poll -- low overhead interface to input/output multiplexing


#include <sys/poll.h>
#include <sys/devpoll.h>


The /dev/poll driver enables an application to efficiently monitor the readiness of an I/O event (read, write or exceptional event). It is similar in functionality to poll(2), but avoids the overhead of this system call. It lets you declare an interest in the file descriptor for which I/O events need to be monitored or revoke an interest or get the list of ready I/O events. Each of these operations is described in detail below:

Creating an interest set

An open(2) of the /dev/poll driver creates a file descriptor representing an empty unique interest set. It does not yet contain any file descriptor for which an application has declared an interest. An application which wants to have disjoint set of file descriptors on which an interest is to be declared must open /dev/poll multiple times.

Declaring or revoking an interest in a file descriptor

A write(2) to the /dev/poll driver with an array of pollfd structure declares an interest in the file descriptor for which I/O events need to be monitored. It also queues events that have already occurred so they can be retrieved using ioctl(2) as described below. An I/O event is immediately enqueued if some data is ready to be read, or if the descriptor is not flow-controlled.

The scope of setting an interest in a descriptor is process-wide. Any thread within a process, can get I/O events when queued.

The definition of pollfd structure is identical to the poll system call.

    struct pollfd {
       int  fd;
       short events;
       short revents;
The fd member specifies the file descriptor of interest. The events member indicates the interested I/O events on the file descriptor. If a pollfd array contains multiple pollfd entries with same fd field, the events member in each pollfd entry is OR'ed.

The set of recommended events for which a process can declare interest include:

   POLLIN	for ready to read interest
   POLLOUT		for ready to write interest
   POLLERR		for receiving exceptions
   POLLREMOVE	 for revoking interest
If the events member contains POLLREMOVE, any interest in the associated fd is revoked. As usual the write call returns the number of bytes written on success; otherwise it returns -1 and set errno to identify the error.

Getting I/O events for the interested set

The DP_POLL ioctl using a file descriptor for /dev/poll obtains a list of I/O events for the file descriptors in which interest was declared. The address of a dvpoll data structure (described below) is passed as the third argument to the ioctl.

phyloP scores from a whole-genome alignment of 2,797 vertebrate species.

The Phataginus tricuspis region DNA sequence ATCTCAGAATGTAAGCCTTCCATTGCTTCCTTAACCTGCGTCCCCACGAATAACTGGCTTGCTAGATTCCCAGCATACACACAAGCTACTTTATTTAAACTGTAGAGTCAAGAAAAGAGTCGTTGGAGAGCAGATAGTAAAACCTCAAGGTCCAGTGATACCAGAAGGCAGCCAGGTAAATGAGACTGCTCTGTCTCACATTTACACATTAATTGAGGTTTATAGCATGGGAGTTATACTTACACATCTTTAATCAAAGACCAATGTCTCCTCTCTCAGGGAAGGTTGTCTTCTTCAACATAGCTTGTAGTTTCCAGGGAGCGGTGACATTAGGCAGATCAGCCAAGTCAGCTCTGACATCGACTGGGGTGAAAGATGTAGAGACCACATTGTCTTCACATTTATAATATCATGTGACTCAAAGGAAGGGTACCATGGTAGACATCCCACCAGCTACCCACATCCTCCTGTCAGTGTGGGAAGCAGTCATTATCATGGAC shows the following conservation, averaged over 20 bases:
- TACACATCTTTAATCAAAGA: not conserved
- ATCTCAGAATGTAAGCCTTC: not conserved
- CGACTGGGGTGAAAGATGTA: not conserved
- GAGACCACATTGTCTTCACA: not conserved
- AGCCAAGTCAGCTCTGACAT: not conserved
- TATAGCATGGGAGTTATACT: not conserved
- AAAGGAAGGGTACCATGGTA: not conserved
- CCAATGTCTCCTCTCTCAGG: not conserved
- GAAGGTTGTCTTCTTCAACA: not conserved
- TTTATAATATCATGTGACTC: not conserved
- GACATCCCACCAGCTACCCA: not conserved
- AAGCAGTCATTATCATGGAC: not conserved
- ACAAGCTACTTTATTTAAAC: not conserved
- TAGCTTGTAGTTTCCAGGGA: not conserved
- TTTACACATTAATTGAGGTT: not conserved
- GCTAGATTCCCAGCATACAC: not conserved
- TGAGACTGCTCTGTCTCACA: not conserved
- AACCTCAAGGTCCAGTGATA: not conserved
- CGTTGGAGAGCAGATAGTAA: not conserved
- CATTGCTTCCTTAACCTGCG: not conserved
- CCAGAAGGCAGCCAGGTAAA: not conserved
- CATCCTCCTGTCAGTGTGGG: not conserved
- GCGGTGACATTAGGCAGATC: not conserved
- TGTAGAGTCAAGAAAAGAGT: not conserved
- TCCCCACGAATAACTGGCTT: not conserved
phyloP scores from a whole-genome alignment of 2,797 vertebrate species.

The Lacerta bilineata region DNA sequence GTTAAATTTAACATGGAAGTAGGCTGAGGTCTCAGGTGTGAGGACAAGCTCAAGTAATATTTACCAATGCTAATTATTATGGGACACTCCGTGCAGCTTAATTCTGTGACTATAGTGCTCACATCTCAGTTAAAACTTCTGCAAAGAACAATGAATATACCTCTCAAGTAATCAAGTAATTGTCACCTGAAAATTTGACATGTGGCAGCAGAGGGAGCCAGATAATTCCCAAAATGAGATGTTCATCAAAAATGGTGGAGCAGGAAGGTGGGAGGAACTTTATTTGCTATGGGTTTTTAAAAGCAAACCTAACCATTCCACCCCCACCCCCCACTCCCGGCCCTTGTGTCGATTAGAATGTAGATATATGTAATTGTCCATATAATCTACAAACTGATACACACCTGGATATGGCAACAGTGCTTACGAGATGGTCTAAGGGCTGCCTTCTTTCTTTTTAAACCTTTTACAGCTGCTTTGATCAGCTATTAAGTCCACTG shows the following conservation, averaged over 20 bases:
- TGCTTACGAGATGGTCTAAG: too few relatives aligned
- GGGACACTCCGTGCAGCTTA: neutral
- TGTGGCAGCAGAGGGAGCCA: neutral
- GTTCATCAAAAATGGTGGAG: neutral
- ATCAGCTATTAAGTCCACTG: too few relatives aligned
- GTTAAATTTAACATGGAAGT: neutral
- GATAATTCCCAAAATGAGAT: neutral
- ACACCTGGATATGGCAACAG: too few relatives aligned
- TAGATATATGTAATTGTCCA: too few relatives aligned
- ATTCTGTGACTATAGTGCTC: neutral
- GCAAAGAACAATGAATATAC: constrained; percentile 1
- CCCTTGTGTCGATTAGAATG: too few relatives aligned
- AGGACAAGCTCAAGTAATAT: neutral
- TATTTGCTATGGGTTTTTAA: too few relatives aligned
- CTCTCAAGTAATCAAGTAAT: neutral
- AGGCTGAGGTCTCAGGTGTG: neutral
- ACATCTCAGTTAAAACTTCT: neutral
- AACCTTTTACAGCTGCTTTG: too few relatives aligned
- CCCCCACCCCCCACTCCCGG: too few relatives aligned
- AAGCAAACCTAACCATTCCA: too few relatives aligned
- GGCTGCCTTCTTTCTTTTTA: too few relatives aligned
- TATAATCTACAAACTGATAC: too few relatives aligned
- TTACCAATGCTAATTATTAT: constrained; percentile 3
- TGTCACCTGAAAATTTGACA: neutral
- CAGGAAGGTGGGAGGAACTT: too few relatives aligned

struct dvpoll {
        struct pollfd *dp_fds;
        int dp_nfds;
        int dp_timeout;
The dp_fds member points to an array of struct pollfd with length dp_nfds. If any events are pending for the monitored set, the kernel dequeues, in FIFO order, up to dp_nfds events. It reports these dequeued events in the dp_fds similarly to poll. The revents member gives an event indication for the associated fd member. The set of commonly returned I/O events include:
   POLLIN	ready to read
   POLLOUT	ready to write
   POLLERR	an exception occurred	
If no I/O events are queued for any file descriptor in the interest set, the DP_POLL ioctl waits at least dp_timeout milliseconds for such an event. On a computer where milliseconds timing accuracy is not available, timeout is rounded up to the nearest legal value available on that system. If the value timeout is 0, DP_POLL ioctl returns immediately. If the value of timeout is INFTIM (or -1), the ioctl blocks until at least one event occurs or until the call is interrupted. The DP_POLL ioctl is not affected by the O_NDELAY and O_NONBLOCK flags.

In each valid pollfd entry, the fd member indicates the file descriptor on which the I/O events happened. The events member is the user specified poll events. The revents member contains the events occurred.

Querying a monitored set

DP_ISPOLLED ioctl allows user to query if a file descriptor is already in the monitored set represented by fd. The fd field of the pollfd structure indicates the file descriptor of interest.

Return Values

On success, DP_POLL returns a non-negative value equivalent to the number of I/O events. A value of 0 indicates that the call timed out and no event has been queued. On failure, it returns -1 and sets errno to identify the error.